Porsche 718 Boxster S – Review
Porsche 718 Boxster S
by Liam Bird
This year, the automotive world is as mixed up as the real world. Nico Rosberg wins the F1 World Championship and then quits just five-days later. All conquering Audi pull out of the World Endurance Championship. Volkswagen retire from World Rallying. Bentley build a diesel.
Porsche fans are left equally banjaxed. The news in early 2016 that their new Boxster is to get a four-cylinder turbo-charged engine instead of the legendary naturally aspirated flat-6 might well have been the most shocking of all. What was the world thinking?
A little while ago I have the chance to sample the new Boxster. Or should I say the new 718 Boxster – and in sportier S form no less – both on the road and on the track. It’s different, I can’t deny that. But honestly, there’s little cause for concern.
Believe it or not it’s actually 20 years since Porsche introduced the Boxster, the mid-engined two-seater that soon became the go-to benchmark roadster. Whilst traditionalists may lament the passing of that 6-cylinder amidships motor, it’s also worth remembering that original 718s built between 1957 and 1962 were four-cylinder powered too. They boasted just 1.5 litres and approximately 145bhp. But that didn’t stop Edgar Barth and Wolfgang Seidel winning the 1959 Targa Florio outright. And neither did it prevent the bespectacled Masten Gregory winning his class in one in the 1961 Le Mans 24 hours either.
“Addition of the turbocharger significantly boosts torque”
Needless to say, the four-cylinder boxster engine that powers the modern 718 displaces a few more cubic centimetres, and produces significantly more bhp. The standard 718 Boxster develops 300 hp (220 kW) from its turbocharged 2.0-litre engine. Whereas the 718 Boxster S packs a 2.5-litre engine which develops 350 hp (257 kW). Its greater power is literally boosted by its use of a turbocharger with variable turbine geometry. Porsche incidentally is now the only manufacturer to offer such technology in production cars with petrol engines.
The addition of the turbocharger also significantly boosts torque. The twist-action of the 2.0-litre engine in the 718 Boxster has increased by nearly a quarter: 280 lbft of torque is now available from 1,950 rpm to 4,500 rpm whereas the 718 Boxster S now generates 310lbft between 1,900 rpm to 4,500 rpm.
Consequently, performance is up too. The 718 Boxster – with optional PDK double-clutch automatic transmission and the Sport Chrono Package – sprints from 0-62 mph in 4.7 seconds. The equivalent 718 Boxster S in just 4.2 seconds. The top speeds, where allowed of course are 170 mph, and 177 mph respectively. The electro-mechanical power steering system has also been configured to be ten per cent more direct. Make no mistake, the Boxster is now seriously quick.
Sat low in its snug fitting seats, and behind the perfectly positioned thick-rimmed steering wheel and beautifully weighted pedals you can drop the hood in less than 10 seconds (and at speeds of up to 40Mph). The view down the now wider bonnet and over those famous wing tops is a familiar one. As is the dashboard with the rev-counter sitting centre stage. The accompanying soundtrack is, however, different.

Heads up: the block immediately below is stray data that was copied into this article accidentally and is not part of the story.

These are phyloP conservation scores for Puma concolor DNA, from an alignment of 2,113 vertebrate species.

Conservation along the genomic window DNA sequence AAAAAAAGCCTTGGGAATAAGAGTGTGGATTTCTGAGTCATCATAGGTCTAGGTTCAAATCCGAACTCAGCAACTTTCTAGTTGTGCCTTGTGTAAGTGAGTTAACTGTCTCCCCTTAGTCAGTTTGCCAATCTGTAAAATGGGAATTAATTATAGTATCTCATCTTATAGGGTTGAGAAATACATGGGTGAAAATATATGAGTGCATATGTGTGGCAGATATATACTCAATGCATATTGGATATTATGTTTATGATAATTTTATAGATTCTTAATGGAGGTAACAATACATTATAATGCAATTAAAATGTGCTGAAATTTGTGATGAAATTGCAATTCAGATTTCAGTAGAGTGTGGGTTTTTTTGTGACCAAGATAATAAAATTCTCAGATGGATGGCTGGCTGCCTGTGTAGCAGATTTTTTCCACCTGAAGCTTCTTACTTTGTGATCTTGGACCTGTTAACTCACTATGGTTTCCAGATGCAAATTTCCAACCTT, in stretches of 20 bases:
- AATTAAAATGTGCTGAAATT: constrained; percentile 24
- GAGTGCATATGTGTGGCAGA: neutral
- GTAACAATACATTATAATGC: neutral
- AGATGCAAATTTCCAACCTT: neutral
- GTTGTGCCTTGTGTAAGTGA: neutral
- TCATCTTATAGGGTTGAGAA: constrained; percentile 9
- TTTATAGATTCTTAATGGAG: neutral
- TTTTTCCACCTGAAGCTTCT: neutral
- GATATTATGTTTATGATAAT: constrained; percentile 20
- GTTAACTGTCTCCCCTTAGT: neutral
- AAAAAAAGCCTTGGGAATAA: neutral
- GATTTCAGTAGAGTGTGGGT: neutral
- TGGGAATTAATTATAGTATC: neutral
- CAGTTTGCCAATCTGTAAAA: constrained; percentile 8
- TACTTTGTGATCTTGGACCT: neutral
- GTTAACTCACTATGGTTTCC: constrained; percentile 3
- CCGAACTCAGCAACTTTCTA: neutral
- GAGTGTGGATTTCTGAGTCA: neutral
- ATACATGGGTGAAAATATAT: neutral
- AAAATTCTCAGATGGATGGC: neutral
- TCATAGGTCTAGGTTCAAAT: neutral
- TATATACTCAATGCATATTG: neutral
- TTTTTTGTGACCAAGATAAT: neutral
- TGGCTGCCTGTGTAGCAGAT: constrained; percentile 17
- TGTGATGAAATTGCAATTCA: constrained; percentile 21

“Not a seismic shift, or radical change”
The metallic bark of the old flat-six on start-up is gone. The new engine sounds gruffer, more monotone, and a tad uneven. The chainsaw-like wail at high revs of the old motor has gone too. The musical accompaniment higher up the rev-range simply isn’t as spine-tingling as it once was. Nevertheless the 4 cylinder engine instantly feels more usable.
You don’t need those high revs as much as you used to, and that extra spread of torque makes the 4-pot a much more flexible engine. Keener drivers may miss having to work as hard as they once had to, but living with the Boxster day-to-day is now even easier. Driven carefully Porsche claim you’ll get 34.9 mpg and remember, the Boxster also has two boots (to clarify, that’s trunks if you’re reading this Stateside).
It’s not perfect. Rearward visibility with the roof up is akin to looking through a letterbox. There’s still little in the way of in-cabin storage for anything bigger than your phone and your sunglasses (I’m assuming your wallet may be tad bulkier). Plus, even if you do manage to match Porsche’s claims of 34.9 mpg, a modestly-sized fuel tank means the Boxster’s range isn’t exactly continent crushing. But hey-ho, travel light, reverse with the mirrors, and enjoy.
Think not of the new 718 as a seismic shift, or radical change, but rather as something more akin to the 2016 Toblerone. Bear with me… It may now lack a few of its most famous attributes and it’s pricier than it once was too. But reduced cylinder count or not, rest-assured the Boxster driving experience remains as sweet as it always did.
Porsche 718 Boxster S
Engine: 2,497cc horizontally opposed (flat) 4 Cyl 16V petrol
Transmission: 6 speed Manual, rear wheel drive.
Power: 345 hp @ 6500pm
Torque: 309 lbft @ 1,900rpm
0-62MPH: 4.6 Sec
Max Speed: 177 mph
CO2: 184 g/km
MPG: 34.9 combined
Price: from £50,695